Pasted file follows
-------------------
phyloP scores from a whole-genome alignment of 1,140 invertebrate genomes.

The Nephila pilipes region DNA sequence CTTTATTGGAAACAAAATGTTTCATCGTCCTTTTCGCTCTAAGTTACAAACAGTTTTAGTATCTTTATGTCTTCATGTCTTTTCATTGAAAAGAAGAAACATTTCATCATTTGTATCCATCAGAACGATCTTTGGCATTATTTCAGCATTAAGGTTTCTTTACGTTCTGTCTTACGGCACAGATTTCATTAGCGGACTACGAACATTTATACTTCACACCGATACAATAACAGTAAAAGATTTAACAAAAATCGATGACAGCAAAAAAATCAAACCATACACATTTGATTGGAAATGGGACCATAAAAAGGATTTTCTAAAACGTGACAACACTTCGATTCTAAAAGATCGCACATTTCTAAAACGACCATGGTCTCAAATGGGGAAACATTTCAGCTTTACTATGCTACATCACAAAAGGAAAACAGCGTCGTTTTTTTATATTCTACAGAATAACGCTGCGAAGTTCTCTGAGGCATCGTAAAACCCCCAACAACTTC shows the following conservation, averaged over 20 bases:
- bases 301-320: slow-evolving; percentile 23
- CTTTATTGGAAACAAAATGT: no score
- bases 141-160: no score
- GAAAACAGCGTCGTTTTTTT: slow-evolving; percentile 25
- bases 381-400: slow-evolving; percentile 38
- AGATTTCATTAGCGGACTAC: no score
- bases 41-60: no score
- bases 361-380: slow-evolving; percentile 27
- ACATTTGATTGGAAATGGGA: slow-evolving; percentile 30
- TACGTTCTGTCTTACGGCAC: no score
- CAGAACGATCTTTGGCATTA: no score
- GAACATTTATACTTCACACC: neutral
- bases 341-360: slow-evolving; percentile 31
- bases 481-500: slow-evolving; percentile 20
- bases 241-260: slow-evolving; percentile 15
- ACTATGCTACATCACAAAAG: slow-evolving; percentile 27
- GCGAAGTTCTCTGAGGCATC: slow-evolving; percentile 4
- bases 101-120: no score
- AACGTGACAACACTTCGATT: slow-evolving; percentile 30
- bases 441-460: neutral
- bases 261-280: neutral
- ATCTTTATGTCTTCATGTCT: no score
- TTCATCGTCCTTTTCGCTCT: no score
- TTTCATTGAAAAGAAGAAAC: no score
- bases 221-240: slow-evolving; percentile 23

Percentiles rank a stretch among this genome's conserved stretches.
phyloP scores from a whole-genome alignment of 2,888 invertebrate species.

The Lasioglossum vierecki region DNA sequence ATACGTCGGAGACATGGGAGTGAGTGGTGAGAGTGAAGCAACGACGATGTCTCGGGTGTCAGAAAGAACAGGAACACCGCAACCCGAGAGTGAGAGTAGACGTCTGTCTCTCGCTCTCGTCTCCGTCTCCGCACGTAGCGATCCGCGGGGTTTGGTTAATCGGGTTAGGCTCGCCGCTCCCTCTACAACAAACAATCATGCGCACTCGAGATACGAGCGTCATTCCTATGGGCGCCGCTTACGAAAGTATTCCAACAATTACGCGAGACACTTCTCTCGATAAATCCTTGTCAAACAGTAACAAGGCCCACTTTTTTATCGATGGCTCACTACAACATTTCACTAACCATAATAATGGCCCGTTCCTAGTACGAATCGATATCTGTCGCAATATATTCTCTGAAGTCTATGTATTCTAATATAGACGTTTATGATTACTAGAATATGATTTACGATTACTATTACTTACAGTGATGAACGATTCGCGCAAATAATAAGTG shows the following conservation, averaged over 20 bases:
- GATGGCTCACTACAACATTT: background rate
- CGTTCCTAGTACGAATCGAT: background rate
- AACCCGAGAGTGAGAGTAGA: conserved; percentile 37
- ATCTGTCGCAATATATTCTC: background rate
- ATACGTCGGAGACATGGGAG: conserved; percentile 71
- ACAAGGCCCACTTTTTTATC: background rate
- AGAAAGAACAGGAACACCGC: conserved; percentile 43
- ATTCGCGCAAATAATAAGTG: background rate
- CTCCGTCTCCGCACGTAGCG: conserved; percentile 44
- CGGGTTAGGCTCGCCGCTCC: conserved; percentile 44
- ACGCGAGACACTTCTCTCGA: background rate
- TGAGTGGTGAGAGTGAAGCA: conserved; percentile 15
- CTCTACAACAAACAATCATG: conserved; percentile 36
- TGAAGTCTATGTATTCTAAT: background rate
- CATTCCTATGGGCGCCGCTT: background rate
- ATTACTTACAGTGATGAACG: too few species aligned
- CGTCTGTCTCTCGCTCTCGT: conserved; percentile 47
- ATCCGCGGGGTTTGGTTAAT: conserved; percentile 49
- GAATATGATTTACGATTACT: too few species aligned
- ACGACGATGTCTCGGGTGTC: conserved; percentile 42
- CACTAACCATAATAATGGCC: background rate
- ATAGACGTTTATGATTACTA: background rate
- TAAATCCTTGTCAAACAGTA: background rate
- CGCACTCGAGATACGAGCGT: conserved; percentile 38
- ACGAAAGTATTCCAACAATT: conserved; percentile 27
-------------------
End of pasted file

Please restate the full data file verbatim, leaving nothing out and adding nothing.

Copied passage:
phyloP scores from a whole-genome alignment of 1,140 invertebrate genomes.

The Nephila pilipes region DNA sequence CTTTATTGGAAACAAAATGTTTCATCGTCCTTTTCGCTCTAAGTTACAAACAGTTTTAGTATCTTTATGTCTTCATGTCTTTTCATTGAAAAGAAGAAACATTTCATCATTTGTATCCATCAGAACGATCTTTGGCATTATTTCAGCATTAAGGTTTCTTTACGTTCTGTCTTACGGCACAGATTTCATTAGCGGACTACGAACATTTATACTTCACACCGATACAATAACAGTAAAAGATTTAACAAAAATCGATGACAGCAAAAAAATCAAACCATACACATTTGATTGGAAATGGGACCATAAAAAGGATTTTCTAAAACGTGACAACACTTCGATTCTAAAAGATCGCACATTTCTAAAACGACCATGGTCTCAAATGGGGAAACATTTCAGCTTTACTATGCTACATCACAAAAGGAAAACAGCGTCGTTTTTTTATATTCTACAGAATAACGCTGCGAAGTTCTCTGAGGCATCGTAAAACCCCCAACAACTTC shows the following conservation, averaged over 20 bases:
- bases 301-320: slow-evolving; percentile 23
- CTTTATTGGAAACAAAATGT: no score
- bases 141-160: no score
- GAAAACAGCGTCGTTTTTTT: slow-evolving; percentile 25
- bases 381-400: slow-evolving; percentile 38
- AGATTTCATTAGCGGACTAC: no score
- bases 41-60: no score
- bases 361-380: slow-evolving; percentile 27
- ACATTTGATTGGAAATGGGA: slow-evolving; percentile 30
- TACGTTCTGTCTTACGGCAC: no score
- CAGAACGATCTTTGGCATTA: no score
- GAACATTTATACTTCACACC: neutral
- bases 341-360: slow-evolving; percentile 31
- bases 481-500: slow-evolving; percentile 20
- bases 241-260: slow-evolving; percentile 15
- ACTATGCTACATCACAAAAG: slow-evolving; percentile 27
- GCGAAGTTCTCTGAGGCATC: slow-evolving; percentile 4
- bases 101-120: no score
- AACGTGACAACACTTCGATT: slow-evolving; percentile 30
- bases 441-460: neutral
- bases 261-280: neutral
- ATCTTTATGTCTTCATGTCT: no score
- TTCATCGTCCTTTTCGCTCT: no score
- TTTCATTGAAAAGAAGAAAC: no score
- bases 221-240: slow-evolving; percentile 23

Percentiles rank a stretch among this genome's conserved stretches.
phyloP scores from a whole-genome alignment of 2,888 invertebrate species.

The Lasioglossum vierecki region DNA sequence ATACGTCGGAGACATGGGAGTGAGTGGTGAGAGTGAAGCAACGACGATGTCTCGGGTGTCAGAAAGAACAGGAACACCGCAACCCGAGAGTGAGAGTAGACGTCTGTCTCTCGCTCTCGTCTCCGTCTCCGCACGTAGCGATCCGCGGGGTTTGGTTAATCGGGTTAGGCTCGCCGCTCCCTCTACAACAAACAATCATGCGCACTCGAGATACGAGCGTCATTCCTATGGGCGCCGCTTACGAAAGTATTCCAACAATTACGCGAGACACTTCTCTCGATAAATCCTTGTCAAACAGTAACAAGGCCCACTTTTTTATCGATGGCTCACTACAACATTTCACTAACCATAATAATGGCCCGTTCCTAGTACGAATCGATATCTGTCGCAATATATTCTCTGAAGTCTATGTATTCTAATATAGACGTTTATGATTACTAGAATATGATTTACGATTACTATTACTTACAGTGATGAACGATTCGCGCAAATAATAAGTG shows the following conservation, averaged over 20 bases:
- GATGGCTCACTACAACATTT: background rate
- CGTTCCTAGTACGAATCGAT: background rate
- AACCCGAGAGTGAGAGTAGA: conserved; percentile 37
- ATCTGTCGCAATATATTCTC: background rate
- ATACGTCGGAGACATGGGAG: conserved; percentile 71
- ACAAGGCCCACTTTTTTATC: background rate
- AGAAAGAACAGGAACACCGC: conserved; percentile 43
- ATTCGCGCAAATAATAAGTG: background rate
- CTCCGTCTCCGCACGTAGCG: conserved; percentile 44
- CGGGTTAGGCTCGCCGCTCC: conserved; percentile 44
- ACGCGAGACACTTCTCTCGA: background rate
- TGAGTGGTGAGAGTGAAGCA: conserved; percentile 15
- CTCTACAACAAACAATCATG: conserved; percentile 36
- TGAAGTCTATGTATTCTAAT: background rate
- CATTCCTATGGGCGCCGCTT: background rate
- ATTACTTACAGTGATGAACG: too few species aligned
- CGTCTGTCTCTCGCTCTCGT: conserved; percentile 47
- ATCCGCGGGGTTTGGTTAAT: conserved; percentile 49
- GAATATGATTTACGATTACT: too few species aligned
- ACGACGATGTCTCGGGTGTC: conserved; percentile 42
- CACTAACCATAATAATGGCC: background rate
- ATAGACGTTTATGATTACTA: background rate
- TAAATCCTTGTCAAACAGTA: background rate
- CGCACTCGAGATACGAGCGT: conserved; percentile 38
- ACGAAAGTATTCCAACAATT: conserved; percentile 27